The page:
This is a more serious concern than Davos squillionaires appreciate, unless they are currency traders. When the Fed lowers and raises interest rates, destabilizing hot money flows in and out of small economies. For instance, former IMF Chief economist, then India’s central bank governor Raghuram Rajan took issue with the Fed’s efforts to shift blame for its policy damage in 2014. From an interview with Bloomberg:
Emerging markets were hurt both by the easy money which flowed into their economies and made it easier to forget about the necessary reforms, the necessary fiscal actions that had to be taken, on top of the fact that emerging markets tried to support global growth by huge fiscal and monetary stimulus across the emerging markets. This easy money, which overlaid already strong fiscal stimulus from these countries. The reason emerging markets were unhappy with this easy money is “This is going to make it difficult for us to do the necessary adjustment.” And the industrial countries at this point said, “What do you want us to do, we have weak economies, we’ll do whatever we need to do. Let the money flow.”
Now when they are withdrawing that money, they are saying, “You complained when it went in. Why should you complain when it went out?” And we complain for the same reason when it goes out as when it goes in: it distorts our economies, and the money coming in made it more difficult for us to do the adjustment we need for the sustainable growth and to prepare for the money going out
International monetary cooperation has broken down.
Back to 2022. This was Bloomberg’s take on Xi’s economic message:
Chinese President Xi Jinping called on nations to secure global supply chains and prevent inflation shocks, as the leader of the world’s No.2 economy seeks a smooth path to clinching a precedent-defying third term in power…
An energy crunch in China’s border nation Kazakhstan led to Russian troops being enlisted to help crush a public uprising earlier this month, bringing supply-chain risks to Beijing’s back door. China is seeking to minimize economic and diplomatic instability as Xi prepares to keep power at the ruling Communist Party’s leadership congress in the second half of this year.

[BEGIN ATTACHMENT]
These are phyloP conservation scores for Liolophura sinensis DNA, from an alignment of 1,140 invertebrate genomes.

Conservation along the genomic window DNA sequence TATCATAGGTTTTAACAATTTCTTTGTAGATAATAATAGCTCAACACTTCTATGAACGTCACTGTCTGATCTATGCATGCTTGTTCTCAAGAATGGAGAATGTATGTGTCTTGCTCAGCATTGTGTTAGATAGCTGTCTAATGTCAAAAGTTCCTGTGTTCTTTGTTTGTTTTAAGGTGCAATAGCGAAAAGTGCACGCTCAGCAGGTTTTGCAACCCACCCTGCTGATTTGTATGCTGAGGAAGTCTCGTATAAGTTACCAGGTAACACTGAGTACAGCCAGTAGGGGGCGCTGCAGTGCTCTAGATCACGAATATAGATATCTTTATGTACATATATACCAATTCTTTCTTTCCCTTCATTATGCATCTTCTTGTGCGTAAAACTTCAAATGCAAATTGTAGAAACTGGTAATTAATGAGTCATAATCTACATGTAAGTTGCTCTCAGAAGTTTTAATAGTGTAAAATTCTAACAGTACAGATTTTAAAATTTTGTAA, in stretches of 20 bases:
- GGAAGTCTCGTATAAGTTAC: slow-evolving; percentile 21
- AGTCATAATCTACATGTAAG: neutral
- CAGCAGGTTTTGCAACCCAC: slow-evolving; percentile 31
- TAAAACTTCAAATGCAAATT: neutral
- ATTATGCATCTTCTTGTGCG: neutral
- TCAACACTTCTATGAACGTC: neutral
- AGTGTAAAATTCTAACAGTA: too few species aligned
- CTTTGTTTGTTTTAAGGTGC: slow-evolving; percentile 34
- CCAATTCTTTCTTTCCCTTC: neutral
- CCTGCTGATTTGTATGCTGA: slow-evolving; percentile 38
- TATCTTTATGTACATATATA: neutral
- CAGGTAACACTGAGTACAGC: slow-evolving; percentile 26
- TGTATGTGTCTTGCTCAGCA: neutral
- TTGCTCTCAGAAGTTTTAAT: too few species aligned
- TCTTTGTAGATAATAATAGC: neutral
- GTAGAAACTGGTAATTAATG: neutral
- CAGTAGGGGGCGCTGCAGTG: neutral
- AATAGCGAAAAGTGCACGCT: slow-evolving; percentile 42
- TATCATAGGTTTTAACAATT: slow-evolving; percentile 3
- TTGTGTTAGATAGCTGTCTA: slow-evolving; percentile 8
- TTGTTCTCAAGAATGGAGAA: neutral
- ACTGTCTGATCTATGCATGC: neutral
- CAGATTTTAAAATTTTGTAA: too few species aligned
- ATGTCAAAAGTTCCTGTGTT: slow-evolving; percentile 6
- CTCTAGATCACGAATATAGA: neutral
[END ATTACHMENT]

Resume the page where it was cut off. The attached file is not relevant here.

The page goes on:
Xi also warned about global inflation pressures and the resulting effects of higher interest rates…
On China’s economy, Xi downplayed concerns even after data Monday showed growth slowed to 4% last quarter, the weakest pace since early 2020.
“The fundamentals of the Chinese economy are unchanged — it remains resilient, has sufficient potential and its long-term prospects are positive,” he said.
Angela Mancini, partner at Control Risks Group Pte in Singapore, told Bloomberg TV on Tuesday morning that Xi avoided spelling out for a global audience the risks confronting his government.
Since Kazakhstan’s total exports to China in 2019 were $7.9 billion out of gross Chinese imports of over $2 trillion, or less than 0.4%, it’s hard to see how it creates supply chain issues, particularly since the protests are in the cities, well away from suppliers who export petroleum products to China. Kazakhstan is important, however, as a key partner in a pipeline project under development.
And why should Xi describe domestic risks to an external audience?
The Financial Times, by contrast, gave pride of place to another set of Xi’s economic points, on how egalitarian growth should be. First, let’s look at the germane section of his talk:
Thanks to considerable economic growth, the Chinese people are living much better lives. Nonetheless, we are soberly aware that to meet people’s aspiration for an even better life, we still have much hard work to do in the long run. China has made it clear that we strive for more visible and substantive progress in the well-rounded development of individuals and the common prosperity of the entire population. We are working hard on all fronts to deliver this goal. The common prosperity we desire is not egalitarianism. To use an analogy, we will first make the pie bigger, and then divide it properly through reasonable institutional arrangements. As a rising tide lifts all boats, everyone will get a fair share from development, and development gains will benefit all our people in a more substantial and equitable way.
This was the pink paper’s assessment:
Under the policy, spearheaded by Xi, the Chinese Communist party has been reshaping the country’s business and cultural landscape via a months-long series of crackdowns. This has targeted industries including fintech, education and entertainment as well as perceived societal ills such as celebrity culture, gaming and effeminate fashion trends.